Having two young children in our home, my wife and I know all about obsession. When our 2-month-old daughter is hungry, there’s no chance in the world that she’ll be happy until she’s fed. You can sing to her, you can give her a pacifier, you can rock her in your arms—but until you give her food, your ears will be ringing with the shrill cries of a child who is obsessed with eating. And toddlers are no different. When our 19-month-old daughter wants juice, you don’t dare give her milk, and you certainly don’t dare give her water. She knows what she wants, and she’ll throw her desperate little body in front of the refrigerator door until she gets it (or gets disciplined!).

    The point is simple: true obsession settles for nothing less than that which is ultimately desired. And because this is the nature of true obsession, our penchant for cheap glitz and glamour is evidence of the fact that we’re not nearly as obsessed with beauty as we should be. If we were obsessed with beauty, we wouldn’t settle for manufactured Hollywood imitations, nor would we allow our souls to be satisfied with anything less than the unrivaled, unending, unfathomable beauty of God himself.

    King David was a man who knew this all too well. When he sinfully gazed upon the nakedness of Bathsheba, he fell victim to the same weakness which plagues you and me—he gave up his pursuit of true beauty in exchange for a cheap and easy substitute. Rather than desiring with unflinching devotion to “gaze upon the beauty of the Lord” (Ps. 27:4), he chose instead to settle for the fading allure of that which was dust. His pursuit of beauty came up short.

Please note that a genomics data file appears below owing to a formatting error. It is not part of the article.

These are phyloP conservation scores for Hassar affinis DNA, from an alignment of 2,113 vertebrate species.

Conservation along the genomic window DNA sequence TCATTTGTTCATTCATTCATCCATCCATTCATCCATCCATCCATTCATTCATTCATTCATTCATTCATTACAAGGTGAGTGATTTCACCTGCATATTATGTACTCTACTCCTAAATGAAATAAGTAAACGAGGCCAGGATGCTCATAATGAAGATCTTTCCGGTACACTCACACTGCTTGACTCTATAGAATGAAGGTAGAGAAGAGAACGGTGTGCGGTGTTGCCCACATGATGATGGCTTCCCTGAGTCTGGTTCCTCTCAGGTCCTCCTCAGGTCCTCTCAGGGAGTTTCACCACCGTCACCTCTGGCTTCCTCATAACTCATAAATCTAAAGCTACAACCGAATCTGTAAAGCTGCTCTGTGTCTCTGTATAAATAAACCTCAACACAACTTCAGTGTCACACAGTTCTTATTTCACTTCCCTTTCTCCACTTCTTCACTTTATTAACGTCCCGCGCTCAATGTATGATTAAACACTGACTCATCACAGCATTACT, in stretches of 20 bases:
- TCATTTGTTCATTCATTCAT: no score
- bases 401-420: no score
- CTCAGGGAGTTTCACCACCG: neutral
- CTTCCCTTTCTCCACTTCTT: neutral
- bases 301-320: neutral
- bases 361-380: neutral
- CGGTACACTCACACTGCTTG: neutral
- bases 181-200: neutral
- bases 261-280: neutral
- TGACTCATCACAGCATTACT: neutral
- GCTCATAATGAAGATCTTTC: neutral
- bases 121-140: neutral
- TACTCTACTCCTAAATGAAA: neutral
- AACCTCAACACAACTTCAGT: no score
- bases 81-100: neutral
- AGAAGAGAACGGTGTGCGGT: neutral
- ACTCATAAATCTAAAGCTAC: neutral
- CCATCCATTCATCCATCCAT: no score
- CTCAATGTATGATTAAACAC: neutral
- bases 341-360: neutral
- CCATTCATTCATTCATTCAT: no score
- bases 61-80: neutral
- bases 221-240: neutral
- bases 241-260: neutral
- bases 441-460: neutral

We do the same thing, don’t we? We make daily decisions to settle for lousy imitations. As C.S. Lewis insightfully quipped, “It would seem that Our Lord finds our desires not too strong, but too weak. We are half-hearted creatures, fooling about with drink and sex and ambition when infinite joy is offered us, like an ignorant child who wants to go on making mud pies in a slum because he cannot imagine what is meant by the offer of a holiday at the sea. We are far too easily pleased.”

    The more we neglect to feast our souls upon the boundless and breathtaking beauty of our redeeming God, the more likely we are to be content with the deceptive glitter of worldly things. But when we set our affections upon God’s glory, we’re transformed by the beauty we encounter (2 Cor. 3:18).

    Obsession with beauty isn’t our problem. Obsession with beauty is the answer.

    WedWednesdayMayMay9th2012 Make the best of change
    byDon Whipple Tagged Change Church Community 1 comments Add comment

    Of the many possible “take aways” this cartoon humorously captures, one is that change can be a hard thing to process. Opportunity to grow, serve or advance in holiness is a terrible thing to waste. We are commanded to redeem or make the best use of every opportunity that comes our way as we recognize the harsh realities of the world we live in (Eph. 5:16; Col. 4:5). 

    Each of us has a blessed opportunity this week to rethink and renew how we approach and participate in "church" at KSBC. A blessing of the service time change is that we have opportunity to connect the dots in a fresh way between all kinds of mundane and eternally important questions like what time do we have to get up Sunday morning? Why do we "go to church"? What is our role in the church? Here are a few specific suggestions to consider in taking full advantage of the opportunity before you.

    1. Think and talk together about what the church is. Is it something you attend, a place to go, some meetings to check off, or a community that you joyfully participate in? Consider that this may be a good time to upgrade your understanding and respect for truths found in Ephesians 4:11-16, Hebrews 10:23-25 and what we are learning in our 1 Corinthians study. The gathered church has a special honor that needs to be protected and preserved in our busy and sometimes profanely distracted lives.